Inside CU Buffs football voluntary pandemic workouts: “Sacking the quarterback and social distancing don’t work for me”

Two weeks into voluntary football workouts, there is a Buffalo-sized question hanging over CU and the NCAA.

“If we can’t have contact and do stuff with our own teammates, how are we going to get on the field in a full-contact sport?” senior defensive end Mustafa Johnson said Wednesday. “Sacking the quarterback and social distancing don’t work for me.”

CU football players began returning to Boulder on June 15 with physical exams that included COVID-19 testing. Junior offensive lineman Will Sherman, a Texas native, said he was nervous traveling through Denver International Airport before receiving what he called an “easy swab” to check for the virus.

The results, thankfully, were negative and he self-quarantined for a week before joining the team.

“Everybody wants to play,” Sherman said. “We’re here now working out and being very cautious not to spread (coronavirus) or to get it.”

Johnson and Sherman joined reporters Wednesday on a video conference call to discuss how the Buffs are handling their new football reality. CU is currently splitting up its team into several groups of about 10-to-15 players with different start times for workouts. Players must first pass daily temperature and symptom checks. Strength-and-conditioning coaches rotate on different days for specialized instruction as the team gets back into football shape without the benefit of typical spring practices.

The guidelines haven’t dampened the Buffs’ enthusiasm for the workouts.

“I love them,” Sherman said. “I get to sleep in until like 10 o’clock and I’m done at 1 o’clock. I eat lunch and then I have the rest of the day to myself to go over film. What we’re trying to do outside (of practice) is to meet with a small amount of people, go over plays and do extra stuff while being very, very cautious.”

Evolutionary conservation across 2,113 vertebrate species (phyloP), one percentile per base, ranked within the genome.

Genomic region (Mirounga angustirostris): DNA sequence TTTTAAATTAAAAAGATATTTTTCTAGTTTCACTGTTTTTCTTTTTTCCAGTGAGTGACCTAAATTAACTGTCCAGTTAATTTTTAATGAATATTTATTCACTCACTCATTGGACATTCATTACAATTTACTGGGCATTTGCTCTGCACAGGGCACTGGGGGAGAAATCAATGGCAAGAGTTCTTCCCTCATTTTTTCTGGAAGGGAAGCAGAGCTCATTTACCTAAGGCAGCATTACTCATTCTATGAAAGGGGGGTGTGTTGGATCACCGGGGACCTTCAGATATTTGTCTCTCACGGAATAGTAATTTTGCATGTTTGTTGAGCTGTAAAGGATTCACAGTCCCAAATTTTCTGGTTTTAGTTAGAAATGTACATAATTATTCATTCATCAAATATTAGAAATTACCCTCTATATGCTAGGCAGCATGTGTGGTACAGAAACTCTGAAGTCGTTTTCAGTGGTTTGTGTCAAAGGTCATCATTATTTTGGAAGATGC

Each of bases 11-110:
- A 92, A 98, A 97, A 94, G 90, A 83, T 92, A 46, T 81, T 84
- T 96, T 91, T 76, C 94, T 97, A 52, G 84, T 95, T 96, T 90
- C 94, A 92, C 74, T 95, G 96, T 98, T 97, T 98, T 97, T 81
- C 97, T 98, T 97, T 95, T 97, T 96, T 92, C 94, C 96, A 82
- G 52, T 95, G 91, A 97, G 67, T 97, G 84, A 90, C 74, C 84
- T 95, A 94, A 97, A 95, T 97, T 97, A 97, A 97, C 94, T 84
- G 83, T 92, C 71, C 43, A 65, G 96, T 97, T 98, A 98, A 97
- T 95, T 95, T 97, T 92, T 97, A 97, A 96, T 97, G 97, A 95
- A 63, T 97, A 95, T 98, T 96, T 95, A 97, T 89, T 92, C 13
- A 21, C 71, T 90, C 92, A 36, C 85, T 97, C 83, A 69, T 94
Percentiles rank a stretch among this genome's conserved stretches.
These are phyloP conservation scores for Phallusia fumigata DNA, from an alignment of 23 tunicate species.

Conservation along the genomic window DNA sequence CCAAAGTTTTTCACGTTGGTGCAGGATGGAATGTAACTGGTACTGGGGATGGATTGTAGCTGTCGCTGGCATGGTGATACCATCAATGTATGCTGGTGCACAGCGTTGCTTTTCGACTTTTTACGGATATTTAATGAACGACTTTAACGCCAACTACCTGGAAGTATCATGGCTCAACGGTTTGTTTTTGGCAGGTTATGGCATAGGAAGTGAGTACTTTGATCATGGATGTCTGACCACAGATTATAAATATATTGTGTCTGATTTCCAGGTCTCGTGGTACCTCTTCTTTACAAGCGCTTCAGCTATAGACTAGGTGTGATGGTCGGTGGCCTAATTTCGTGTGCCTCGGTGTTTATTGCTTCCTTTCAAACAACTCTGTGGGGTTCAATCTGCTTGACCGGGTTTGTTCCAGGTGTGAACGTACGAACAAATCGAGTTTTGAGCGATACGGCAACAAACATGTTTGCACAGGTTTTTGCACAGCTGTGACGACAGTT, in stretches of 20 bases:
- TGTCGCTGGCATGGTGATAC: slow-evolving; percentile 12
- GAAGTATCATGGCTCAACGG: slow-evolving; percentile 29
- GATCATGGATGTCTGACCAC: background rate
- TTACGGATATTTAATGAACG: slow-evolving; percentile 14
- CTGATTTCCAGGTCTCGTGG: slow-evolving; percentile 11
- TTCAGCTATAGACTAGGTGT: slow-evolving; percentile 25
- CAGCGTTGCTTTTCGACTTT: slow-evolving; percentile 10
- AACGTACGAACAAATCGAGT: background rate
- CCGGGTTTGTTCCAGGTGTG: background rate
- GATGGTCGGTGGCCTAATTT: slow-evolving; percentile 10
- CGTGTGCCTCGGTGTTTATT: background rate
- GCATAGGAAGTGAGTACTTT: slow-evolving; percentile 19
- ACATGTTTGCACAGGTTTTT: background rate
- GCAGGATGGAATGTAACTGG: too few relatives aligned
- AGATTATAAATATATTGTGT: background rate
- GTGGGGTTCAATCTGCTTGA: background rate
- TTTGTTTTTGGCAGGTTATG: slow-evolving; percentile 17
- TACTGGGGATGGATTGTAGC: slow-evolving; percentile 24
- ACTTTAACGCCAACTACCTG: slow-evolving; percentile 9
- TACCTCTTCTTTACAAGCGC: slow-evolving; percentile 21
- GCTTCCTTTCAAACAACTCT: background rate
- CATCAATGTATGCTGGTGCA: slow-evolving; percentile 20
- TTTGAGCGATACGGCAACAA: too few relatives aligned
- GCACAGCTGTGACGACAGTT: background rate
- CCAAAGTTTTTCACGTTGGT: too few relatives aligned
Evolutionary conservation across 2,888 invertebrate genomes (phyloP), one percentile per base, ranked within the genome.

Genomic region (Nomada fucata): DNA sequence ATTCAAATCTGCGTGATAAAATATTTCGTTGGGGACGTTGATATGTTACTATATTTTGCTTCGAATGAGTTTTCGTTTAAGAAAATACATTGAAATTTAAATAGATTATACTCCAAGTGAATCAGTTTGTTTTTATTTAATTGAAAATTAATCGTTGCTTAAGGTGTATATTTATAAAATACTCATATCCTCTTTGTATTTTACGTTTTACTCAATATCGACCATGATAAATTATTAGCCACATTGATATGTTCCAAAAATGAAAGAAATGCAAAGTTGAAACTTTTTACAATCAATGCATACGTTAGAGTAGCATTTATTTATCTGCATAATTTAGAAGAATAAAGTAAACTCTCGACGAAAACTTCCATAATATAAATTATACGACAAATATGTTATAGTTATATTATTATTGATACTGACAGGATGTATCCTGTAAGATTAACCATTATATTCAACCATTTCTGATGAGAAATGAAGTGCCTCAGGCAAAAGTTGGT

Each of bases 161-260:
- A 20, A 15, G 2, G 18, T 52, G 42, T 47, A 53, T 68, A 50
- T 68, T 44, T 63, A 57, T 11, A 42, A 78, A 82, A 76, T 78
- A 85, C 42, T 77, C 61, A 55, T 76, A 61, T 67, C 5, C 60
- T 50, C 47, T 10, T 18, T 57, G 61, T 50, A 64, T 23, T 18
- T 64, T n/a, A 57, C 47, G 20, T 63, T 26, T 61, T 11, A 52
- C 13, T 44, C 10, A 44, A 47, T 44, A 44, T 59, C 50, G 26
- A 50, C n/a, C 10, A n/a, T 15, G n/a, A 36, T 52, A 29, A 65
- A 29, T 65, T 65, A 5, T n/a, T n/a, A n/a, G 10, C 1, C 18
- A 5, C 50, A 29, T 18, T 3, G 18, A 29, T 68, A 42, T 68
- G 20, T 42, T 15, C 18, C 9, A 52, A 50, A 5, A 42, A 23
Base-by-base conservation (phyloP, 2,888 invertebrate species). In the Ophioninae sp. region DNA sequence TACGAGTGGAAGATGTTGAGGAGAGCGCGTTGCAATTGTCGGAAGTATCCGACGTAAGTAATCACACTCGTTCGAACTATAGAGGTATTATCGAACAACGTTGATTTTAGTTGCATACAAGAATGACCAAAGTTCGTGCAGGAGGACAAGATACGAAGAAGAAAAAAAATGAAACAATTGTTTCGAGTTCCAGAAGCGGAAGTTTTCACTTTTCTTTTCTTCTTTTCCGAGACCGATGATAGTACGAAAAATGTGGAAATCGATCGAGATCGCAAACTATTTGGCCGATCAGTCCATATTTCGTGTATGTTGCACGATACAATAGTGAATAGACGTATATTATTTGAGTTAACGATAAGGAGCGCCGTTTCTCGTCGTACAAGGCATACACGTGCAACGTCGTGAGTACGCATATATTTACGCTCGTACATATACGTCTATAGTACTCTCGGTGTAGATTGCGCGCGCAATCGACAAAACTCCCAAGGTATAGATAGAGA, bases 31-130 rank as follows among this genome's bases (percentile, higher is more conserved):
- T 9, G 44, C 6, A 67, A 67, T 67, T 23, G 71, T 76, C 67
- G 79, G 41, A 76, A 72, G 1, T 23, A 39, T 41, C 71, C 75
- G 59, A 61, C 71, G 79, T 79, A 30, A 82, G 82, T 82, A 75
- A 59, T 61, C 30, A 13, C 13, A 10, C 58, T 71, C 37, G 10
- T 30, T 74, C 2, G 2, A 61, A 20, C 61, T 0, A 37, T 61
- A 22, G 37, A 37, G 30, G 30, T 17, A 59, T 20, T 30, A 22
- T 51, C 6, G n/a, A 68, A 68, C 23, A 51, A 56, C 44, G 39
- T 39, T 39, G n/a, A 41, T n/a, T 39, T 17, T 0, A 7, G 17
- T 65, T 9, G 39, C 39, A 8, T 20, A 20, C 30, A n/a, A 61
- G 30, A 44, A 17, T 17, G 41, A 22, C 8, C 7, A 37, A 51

What CU can’t replicate right now is physicality, an important element for Johnson, who has 12 sacks over the past two seasons. His main concern is the increase for potential injuries after players return to games after a months-long break. However, there is no guarantee the college football season will be played due to the constantly evolving health landscape.

“We’re all worried about it because this is our life,” Johnson said. “We talk about it regularly. It’s interesting to see how other people feel about it, but for the most part, people are optimistic about having a season.”

It’s been nothing but turbulence for CU football since the unexpected departure of coach Mel Tucker to Michigan State this past winter. The Buffs move ahead with a sense of urgency under new coach Karl Dorrell.

“Time is of the essence right now,” Sherman said. “We’re still trying to learn a new playbook and get familiar with our coaches, their techniques and how they like things done. We still have to get on the field with coach Dorrell. There is a lot of catching up to do. … We have a long way to go, but since we’ve been back, we’ve been making good progress. Guys are excited.”

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